For a good seven years, I dabbled in photography in each and every genre possible, from nature, travel, culture, food, local architecture, portraits, babies, weddings, pre-weddings, birthday parties, family functions, products, to anything under the sun. During this phase of my life, I have worked for free, sometimes unpaid, faced competition and opposition, and also done work that brought me name and fame. I applied my learnings during jobs in my next company. I also shared my knowledge with my teammates and learned from them.
After seven years of exploring my interests in photography, I realised that I am more attracted to non-people photography like food and beverages, architecture and interiors, industrial and machinery photography, home decor products etc.
My first job in photography was at yebhi.com in 2011, as a junior photographer. I travelled 5 hours every day, and my salary was 5000/- a month. I got promoted as a photographer and the salary became 15,000/- a month. At yebhi.com, I worked as a retail photographer for their various clients in Apparels, Footwear, Appliances, Electronics and accessories, Jewellery and lingerie.
In my 2nd job as a photographer in fabfurnish.com in 2012, I used my past knowledge and experience, trained my assistants, and was a part of the core studio team. As a team, we designed 14 studios in our warehouse. I worked as a Photographer for their various clients in Home décor and Home furnishing.
At FabFurnish, our goal was to create studios that reflected natural home settings and shoot interiors such as furniture, kitchenware, furnishing, and other home decor products. Here, I worked on a larger canvas which gave me exposure to the bigger picture of retail home furnishing photography as well as the different aspects of working in larger teams with a bigger vision.
After quitting FabFurnish, I freelanced for 3 years to understand different clients and their requirements. During my freelancing days, I worked in a movie as a photographer, worked for NGOs, short portfolios, and high-end garments.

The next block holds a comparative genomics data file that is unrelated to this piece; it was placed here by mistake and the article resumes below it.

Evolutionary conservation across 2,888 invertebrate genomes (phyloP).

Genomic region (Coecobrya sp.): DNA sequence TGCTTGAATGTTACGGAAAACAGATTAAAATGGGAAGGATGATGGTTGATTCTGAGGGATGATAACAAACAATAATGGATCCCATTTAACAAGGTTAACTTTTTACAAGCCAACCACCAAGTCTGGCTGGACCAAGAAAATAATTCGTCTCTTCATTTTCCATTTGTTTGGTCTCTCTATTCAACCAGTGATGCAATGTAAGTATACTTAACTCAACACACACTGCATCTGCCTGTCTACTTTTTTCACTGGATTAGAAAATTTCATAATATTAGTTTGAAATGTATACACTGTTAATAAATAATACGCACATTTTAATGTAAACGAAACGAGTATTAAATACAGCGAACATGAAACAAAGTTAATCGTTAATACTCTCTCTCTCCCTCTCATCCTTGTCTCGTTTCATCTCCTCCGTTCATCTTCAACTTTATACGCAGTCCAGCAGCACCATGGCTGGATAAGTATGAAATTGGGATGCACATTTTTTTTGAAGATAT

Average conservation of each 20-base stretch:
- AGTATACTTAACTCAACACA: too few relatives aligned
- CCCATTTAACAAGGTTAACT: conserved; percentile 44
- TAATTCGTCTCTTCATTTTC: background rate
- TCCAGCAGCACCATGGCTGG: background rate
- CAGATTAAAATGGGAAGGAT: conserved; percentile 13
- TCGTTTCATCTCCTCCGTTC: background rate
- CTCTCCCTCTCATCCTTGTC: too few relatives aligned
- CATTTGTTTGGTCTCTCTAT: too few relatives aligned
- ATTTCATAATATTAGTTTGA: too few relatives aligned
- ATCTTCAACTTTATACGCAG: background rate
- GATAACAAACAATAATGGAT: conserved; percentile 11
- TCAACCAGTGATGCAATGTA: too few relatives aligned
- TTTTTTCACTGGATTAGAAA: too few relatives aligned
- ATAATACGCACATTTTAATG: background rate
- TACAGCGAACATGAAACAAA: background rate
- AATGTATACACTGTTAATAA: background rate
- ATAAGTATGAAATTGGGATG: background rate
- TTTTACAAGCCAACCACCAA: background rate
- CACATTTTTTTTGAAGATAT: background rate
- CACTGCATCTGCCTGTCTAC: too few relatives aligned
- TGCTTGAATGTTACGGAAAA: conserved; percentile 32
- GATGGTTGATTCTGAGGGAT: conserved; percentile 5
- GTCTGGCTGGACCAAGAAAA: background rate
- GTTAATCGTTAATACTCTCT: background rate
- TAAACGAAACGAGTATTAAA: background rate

As a freelancer, I have worked with several NGOs pro bono, as a way of giving back what I have learnt through my experience and skills, to drive societal impact in whatever way I can.
In 2014, I joined Havells India Ltd as an employee and did their in-house photo studio setup. I shot industries, corporate meetings, portraits of management, and products. I have also freelanced and given consultations for studio construction during this period.
Havells was a completely different opportunity for me as I moved from the world of retail and fashion photography to industrial photography. Havells is a reputed brand in the Indian Electrical equipment market.
Hence, their shot requirements were different from any of my previous assignments. While shooting their products we had to work within strict guidelines such as ensuring a white background, taking clear shots of products with all angles covered and bringing out the details in every shot. It was much more technical with a lot of attention to the details.
In 2015, I resigned from Havells India Ltd and joined Light and Life Academy Ooty, for my postgraduate diploma in professional photography.
Light and Life Academy Ooty is one of the top photography institutes across Asia. I wanted to take up this course to explore photography from a different perspective.
The course which I chose was very intense. Day and night, we did only Photography. For one year, I did not party, nor did I watch a movie in a movie hall. And there are no malls in Ooty. Life shuts down after 9 PM in Ooty. We used to get up at 4 AM to shoot sunrise and often slept at 6 AM after shooting star trails.
I chose architecture and interior photography, food and beverages photography, and fine art photography as my specialisations. To complete my diploma, we had to submit a project. Because of my past career record, and the clients I had, I was able to pitch to a hotel management company in Indonesia for my architecture and interiors portfolio. This was a great opportunity for me to travel and stay at one of the most exotic locations, Bali and build my portfolio in architecture and interiors.
Also, for my food and beverages photography, I was able to pitch to clients in hotels and restaurants in Delhi.